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Cedars-Sinai Joins Community Partners to Reduce Black Maternal Health Gap

“Shining a Light on Black Maternal Mental Health” features a panel of experts discussing the importance of early diagnosis, access to support and effective treatment. Photo by Getty.
“Shining a Light on Black Maternal Mental Health” features a panel of experts discussing the importance of early diagnosis, access to support and effective treatment. Photo by Getty.
“Shining a Light on Black Maternal Mental Health” features a panel of experts discussing the importance of early diagnosis, access to support and effective treatment. Photo by Getty.

Cedars-Sinai and to Lead Virtual Community Conversation Spotlighting Black Maternal Mental Health

Black women in the U.S. are three times more likely than white women to die, or become seriously ill, from pregnancy-related complications, according to the Centers for Disease Control and Prevention. Those disparities remain regardless of income or levels of education. Studies point to a kaleidoscope of factors contributing to the dangerous inequity, including racism, barriers to appropriate care, social and economic factors, and chronic stress.

Addressing the complexity of causes behind poor health outcomes for Black mothers requires commitment, investment and innovation to produce meaningful, measurable change.

Christina Harris, MD

Christina Harris, MD

“Ensuring equitable outcomes for our patients is a priority at the highest level of Cedars-Sinai. Black Maternal Health Week raises awareness about birthing inequities that exist, and the multidisciplinary work required to close the gap,” said Christina Harris, MD, Cedars-Sinai vice president and chief health equity officer.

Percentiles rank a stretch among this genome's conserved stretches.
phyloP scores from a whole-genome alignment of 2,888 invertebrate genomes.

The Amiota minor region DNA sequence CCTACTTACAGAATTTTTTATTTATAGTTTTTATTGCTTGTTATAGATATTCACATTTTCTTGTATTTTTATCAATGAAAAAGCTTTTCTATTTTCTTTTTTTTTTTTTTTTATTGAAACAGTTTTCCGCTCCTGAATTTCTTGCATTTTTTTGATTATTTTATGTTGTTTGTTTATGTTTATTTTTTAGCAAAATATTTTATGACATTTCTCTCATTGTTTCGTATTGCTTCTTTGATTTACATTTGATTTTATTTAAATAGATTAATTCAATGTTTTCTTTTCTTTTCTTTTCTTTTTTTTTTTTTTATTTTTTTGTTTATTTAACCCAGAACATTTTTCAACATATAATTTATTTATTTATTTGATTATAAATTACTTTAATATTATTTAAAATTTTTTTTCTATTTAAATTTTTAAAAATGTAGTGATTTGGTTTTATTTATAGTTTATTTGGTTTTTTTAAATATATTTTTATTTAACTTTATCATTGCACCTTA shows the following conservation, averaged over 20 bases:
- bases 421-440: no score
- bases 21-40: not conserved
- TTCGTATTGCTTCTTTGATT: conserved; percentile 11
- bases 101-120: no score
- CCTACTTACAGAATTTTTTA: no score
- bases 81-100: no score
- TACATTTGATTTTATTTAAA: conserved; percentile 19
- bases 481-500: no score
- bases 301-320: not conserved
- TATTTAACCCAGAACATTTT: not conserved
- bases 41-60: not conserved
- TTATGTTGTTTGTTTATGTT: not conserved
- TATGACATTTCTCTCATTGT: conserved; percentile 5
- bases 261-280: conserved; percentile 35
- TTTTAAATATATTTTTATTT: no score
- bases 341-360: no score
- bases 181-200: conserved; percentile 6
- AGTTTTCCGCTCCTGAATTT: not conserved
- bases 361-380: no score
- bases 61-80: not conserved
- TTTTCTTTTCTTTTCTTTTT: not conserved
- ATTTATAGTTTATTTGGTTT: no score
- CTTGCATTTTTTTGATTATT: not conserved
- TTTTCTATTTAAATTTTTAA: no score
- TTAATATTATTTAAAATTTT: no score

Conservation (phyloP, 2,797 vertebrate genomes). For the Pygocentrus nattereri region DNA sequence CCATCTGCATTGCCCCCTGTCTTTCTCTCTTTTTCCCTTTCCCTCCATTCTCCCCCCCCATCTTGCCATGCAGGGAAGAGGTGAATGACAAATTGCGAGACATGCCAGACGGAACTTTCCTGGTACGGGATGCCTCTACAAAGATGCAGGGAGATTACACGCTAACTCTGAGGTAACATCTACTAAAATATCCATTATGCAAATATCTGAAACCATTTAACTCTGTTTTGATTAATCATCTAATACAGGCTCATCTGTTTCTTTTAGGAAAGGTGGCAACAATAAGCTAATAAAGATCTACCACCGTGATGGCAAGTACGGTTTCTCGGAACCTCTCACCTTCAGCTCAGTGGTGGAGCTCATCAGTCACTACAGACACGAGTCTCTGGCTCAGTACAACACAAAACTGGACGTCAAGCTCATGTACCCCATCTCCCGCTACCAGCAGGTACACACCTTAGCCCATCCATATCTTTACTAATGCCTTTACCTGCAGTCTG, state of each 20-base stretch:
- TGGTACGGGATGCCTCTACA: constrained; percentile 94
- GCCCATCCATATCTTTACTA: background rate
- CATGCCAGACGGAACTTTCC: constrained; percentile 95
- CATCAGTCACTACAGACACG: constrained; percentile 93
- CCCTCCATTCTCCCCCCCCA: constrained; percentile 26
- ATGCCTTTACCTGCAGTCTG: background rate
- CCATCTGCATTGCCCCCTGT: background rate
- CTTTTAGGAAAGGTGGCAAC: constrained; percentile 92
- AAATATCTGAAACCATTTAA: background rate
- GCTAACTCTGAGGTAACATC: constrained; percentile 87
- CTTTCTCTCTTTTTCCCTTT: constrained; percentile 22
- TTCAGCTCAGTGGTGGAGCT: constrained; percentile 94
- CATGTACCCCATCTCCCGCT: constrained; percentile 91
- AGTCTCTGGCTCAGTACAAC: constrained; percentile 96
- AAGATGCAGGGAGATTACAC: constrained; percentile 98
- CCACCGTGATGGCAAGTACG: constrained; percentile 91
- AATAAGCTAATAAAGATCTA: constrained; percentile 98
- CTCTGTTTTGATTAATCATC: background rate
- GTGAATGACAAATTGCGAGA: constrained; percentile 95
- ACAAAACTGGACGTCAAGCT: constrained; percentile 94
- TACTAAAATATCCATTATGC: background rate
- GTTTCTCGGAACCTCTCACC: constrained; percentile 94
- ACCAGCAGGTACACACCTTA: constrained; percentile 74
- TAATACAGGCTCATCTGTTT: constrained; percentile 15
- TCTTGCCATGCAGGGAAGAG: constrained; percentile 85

“But the work of preventing harm and saving Black lives is a continuous process that is not confined to one week. It is 24 hours a day, seven days a week, every week and every year. That is the level of commitment that is required,” Harris said.

Cedars-Sinai initiatives to improve Black maternal health include lowering the rates of a common cause of death during childbirth, funding community partners, providing mandatory anti-discrimination education and bridging the gap in maternal mental health care.

Community Conversations

Throughout the year, Cedars-Sinai partners with for a series of Community Conversations that address a wide range of health and public health concerns. This month’s conversation will focus on Black maternal mental health.

According to the American Counseling Association, Black women face an increased risk of perinatal mood and anxiety disorders, including depression and post-traumatic stress disorder. On April 10, “Shining a Light on Black Maternal Mental Health” will feature a panel of healthcare experts discussing the importance of early diagnosis and access to support and effective treatment. The conversation will include an inspirational Black mom who shares her journey of recovery from serious postpartum depression. 

AI Plus Aspirin Eliminates Racial Disparities in Preeclampsia Treatment

Melissa Wong, MD

Melissa Wong, MD

"Whenever we focus on eliminating racial or ethnic disparities in care, we ultimately end up increasing the quality of care for everybody,” said maternal-fetal medicine specialist Melissa Wong, MD.